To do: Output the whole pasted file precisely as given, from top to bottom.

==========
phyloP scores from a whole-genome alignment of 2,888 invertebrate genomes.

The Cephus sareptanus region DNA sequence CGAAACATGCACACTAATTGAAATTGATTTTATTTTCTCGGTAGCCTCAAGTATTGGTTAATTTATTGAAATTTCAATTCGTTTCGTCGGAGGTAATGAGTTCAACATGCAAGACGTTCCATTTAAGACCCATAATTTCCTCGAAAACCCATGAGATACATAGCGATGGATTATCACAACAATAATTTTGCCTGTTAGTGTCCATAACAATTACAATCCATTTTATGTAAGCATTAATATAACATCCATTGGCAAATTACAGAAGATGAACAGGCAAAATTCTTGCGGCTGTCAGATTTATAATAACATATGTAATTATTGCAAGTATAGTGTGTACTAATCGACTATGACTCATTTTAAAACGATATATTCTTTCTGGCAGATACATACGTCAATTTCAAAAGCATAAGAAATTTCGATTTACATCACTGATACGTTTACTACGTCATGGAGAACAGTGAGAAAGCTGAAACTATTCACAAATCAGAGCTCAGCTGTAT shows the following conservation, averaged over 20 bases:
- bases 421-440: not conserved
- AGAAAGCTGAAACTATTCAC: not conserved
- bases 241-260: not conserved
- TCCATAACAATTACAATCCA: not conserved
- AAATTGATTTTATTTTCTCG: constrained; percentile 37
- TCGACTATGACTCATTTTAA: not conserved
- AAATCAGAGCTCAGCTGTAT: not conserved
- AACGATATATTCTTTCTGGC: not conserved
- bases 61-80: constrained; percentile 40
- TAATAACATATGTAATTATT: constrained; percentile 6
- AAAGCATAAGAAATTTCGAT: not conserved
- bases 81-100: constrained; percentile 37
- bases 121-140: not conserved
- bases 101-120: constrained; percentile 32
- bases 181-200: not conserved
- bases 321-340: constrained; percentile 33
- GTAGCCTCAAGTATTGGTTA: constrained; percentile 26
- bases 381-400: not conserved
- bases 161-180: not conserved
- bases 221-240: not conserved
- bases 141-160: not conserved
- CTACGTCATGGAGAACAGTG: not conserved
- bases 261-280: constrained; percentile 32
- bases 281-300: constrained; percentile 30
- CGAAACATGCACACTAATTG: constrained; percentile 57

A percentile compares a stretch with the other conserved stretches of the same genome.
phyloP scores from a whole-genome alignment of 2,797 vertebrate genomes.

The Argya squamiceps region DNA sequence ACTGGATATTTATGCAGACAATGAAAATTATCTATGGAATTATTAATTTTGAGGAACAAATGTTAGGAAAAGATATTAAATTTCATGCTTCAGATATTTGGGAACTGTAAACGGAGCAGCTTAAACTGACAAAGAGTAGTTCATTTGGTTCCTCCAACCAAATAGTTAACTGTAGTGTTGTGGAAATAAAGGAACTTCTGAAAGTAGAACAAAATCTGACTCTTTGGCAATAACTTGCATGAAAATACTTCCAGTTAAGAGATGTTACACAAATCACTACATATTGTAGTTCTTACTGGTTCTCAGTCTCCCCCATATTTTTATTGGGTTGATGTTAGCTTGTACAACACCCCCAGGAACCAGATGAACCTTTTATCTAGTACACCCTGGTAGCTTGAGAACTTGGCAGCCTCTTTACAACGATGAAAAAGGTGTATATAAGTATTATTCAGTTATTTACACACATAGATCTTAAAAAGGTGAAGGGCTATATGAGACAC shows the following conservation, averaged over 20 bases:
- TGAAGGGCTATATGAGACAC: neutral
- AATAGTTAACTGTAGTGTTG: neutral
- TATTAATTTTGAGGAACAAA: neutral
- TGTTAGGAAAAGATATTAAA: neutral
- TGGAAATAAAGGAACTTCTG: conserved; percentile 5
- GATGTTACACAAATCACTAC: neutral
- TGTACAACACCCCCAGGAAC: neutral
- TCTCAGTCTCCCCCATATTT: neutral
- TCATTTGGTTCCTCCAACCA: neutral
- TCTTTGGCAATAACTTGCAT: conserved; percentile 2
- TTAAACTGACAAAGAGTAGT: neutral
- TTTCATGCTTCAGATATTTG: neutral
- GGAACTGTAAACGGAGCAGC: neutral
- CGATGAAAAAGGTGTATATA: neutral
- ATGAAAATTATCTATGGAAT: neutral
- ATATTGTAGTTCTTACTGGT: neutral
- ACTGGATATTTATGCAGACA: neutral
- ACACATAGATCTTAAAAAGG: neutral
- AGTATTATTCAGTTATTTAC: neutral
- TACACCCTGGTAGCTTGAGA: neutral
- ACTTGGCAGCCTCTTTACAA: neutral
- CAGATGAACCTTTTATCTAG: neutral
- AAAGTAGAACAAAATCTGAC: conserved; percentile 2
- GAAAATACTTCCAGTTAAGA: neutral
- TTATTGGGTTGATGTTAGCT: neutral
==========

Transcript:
phyloP scores from a whole-genome alignment of 2,888 invertebrate genomes.

The Cephus sareptanus region DNA sequence CGAAACATGCACACTAATTGAAATTGATTTTATTTTCTCGGTAGCCTCAAGTATTGGTTAATTTATTGAAATTTCAATTCGTTTCGTCGGAGGTAATGAGTTCAACATGCAAGACGTTCCATTTAAGACCCATAATTTCCTCGAAAACCCATGAGATACATAGCGATGGATTATCACAACAATAATTTTGCCTGTTAGTGTCCATAACAATTACAATCCATTTTATGTAAGCATTAATATAACATCCATTGGCAAATTACAGAAGATGAACAGGCAAAATTCTTGCGGCTGTCAGATTTATAATAACATATGTAATTATTGCAAGTATAGTGTGTACTAATCGACTATGACTCATTTTAAAACGATATATTCTTTCTGGCAGATACATACGTCAATTTCAAAAGCATAAGAAATTTCGATTTACATCACTGATACGTTTACTACGTCATGGAGAACAGTGAGAAAGCTGAAACTATTCACAAATCAGAGCTCAGCTGTAT shows the following conservation, averaged over 20 bases:
- bases 421-440: not conserved
- AGAAAGCTGAAACTATTCAC: not conserved
- bases 241-260: not conserved
- TCCATAACAATTACAATCCA: not conserved
- AAATTGATTTTATTTTCTCG: constrained; percentile 37
- TCGACTATGACTCATTTTAA: not conserved
- AAATCAGAGCTCAGCTGTAT: not conserved
- AACGATATATTCTTTCTGGC: not conserved
- bases 61-80: constrained; percentile 40
- TAATAACATATGTAATTATT: constrained; percentile 6
- AAAGCATAAGAAATTTCGAT: not conserved
- bases 81-100: constrained; percentile 37
- bases 121-140: not conserved
- bases 101-120: constrained; percentile 32
- bases 181-200: not conserved
- bases 321-340: constrained; percentile 33
- GTAGCCTCAAGTATTGGTTA: constrained; percentile 26
- bases 381-400: not conserved
- bases 161-180: not conserved
- bases 221-240: not conserved
- bases 141-160: not conserved
- CTACGTCATGGAGAACAGTG: not conserved
- bases 261-280: constrained; percentile 32
- bases 281-300: constrained; percentile 30
- CGAAACATGCACACTAATTG: constrained; percentile 57

A percentile compares a stretch with the other conserved stretches of the same genome.
phyloP scores from a whole-genome alignment of 2,797 vertebrate genomes.

The Argya squamiceps region DNA sequence ACTGGATATTTATGCAGACAATGAAAATTATCTATGGAATTATTAATTTTGAGGAACAAATGTTAGGAAAAGATATTAAATTTCATGCTTCAGATATTTGGGAACTGTAAACGGAGCAGCTTAAACTGACAAAGAGTAGTTCATTTGGTTCCTCCAACCAAATAGTTAACTGTAGTGTTGTGGAAATAAAGGAACTTCTGAAAGTAGAACAAAATCTGACTCTTTGGCAATAACTTGCATGAAAATACTTCCAGTTAAGAGATGTTACACAAATCACTACATATTGTAGTTCTTACTGGTTCTCAGTCTCCCCCATATTTTTATTGGGTTGATGTTAGCTTGTACAACACCCCCAGGAACCAGATGAACCTTTTATCTAGTACACCCTGGTAGCTTGAGAACTTGGCAGCCTCTTTACAACGATGAAAAAGGTGTATATAAGTATTATTCAGTTATTTACACACATAGATCTTAAAAAGGTGAAGGGCTATATGAGACAC shows the following conservation, averaged over 20 bases:
- TGAAGGGCTATATGAGACAC: neutral
- AATAGTTAACTGTAGTGTTG: neutral
- TATTAATTTTGAGGAACAAA: neutral
- TGTTAGGAAAAGATATTAAA: neutral
- TGGAAATAAAGGAACTTCTG: conserved; percentile 5
- GATGTTACACAAATCACTAC: neutral
- TGTACAACACCCCCAGGAAC: neutral
- TCTCAGTCTCCCCCATATTT: neutral
- TCATTTGGTTCCTCCAACCA: neutral
- TCTTTGGCAATAACTTGCAT: conserved; percentile 2
- TTAAACTGACAAAGAGTAGT: neutral
- TTTCATGCTTCAGATATTTG: neutral
- GGAACTGTAAACGGAGCAGC: neutral
- CGATGAAAAAGGTGTATATA: neutral
- ATGAAAATTATCTATGGAAT: neutral
- ATATTGTAGTTCTTACTGGT: neutral
- ACTGGATATTTATGCAGACA: neutral
- ACACATAGATCTTAAAAAGG: neutral
- AGTATTATTCAGTTATTTAC: neutral
- TACACCCTGGTAGCTTGAGA: neutral
- ACTTGGCAGCCTCTTTACAA: neutral
- CAGATGAACCTTTTATCTAG: neutral
- AAAGTAGAACAAAATCTGAC: conserved; percentile 2
- GAAAATACTTCCAGTTAAGA: neutral
- TTATTGGGTTGATGTTAGCT: neutral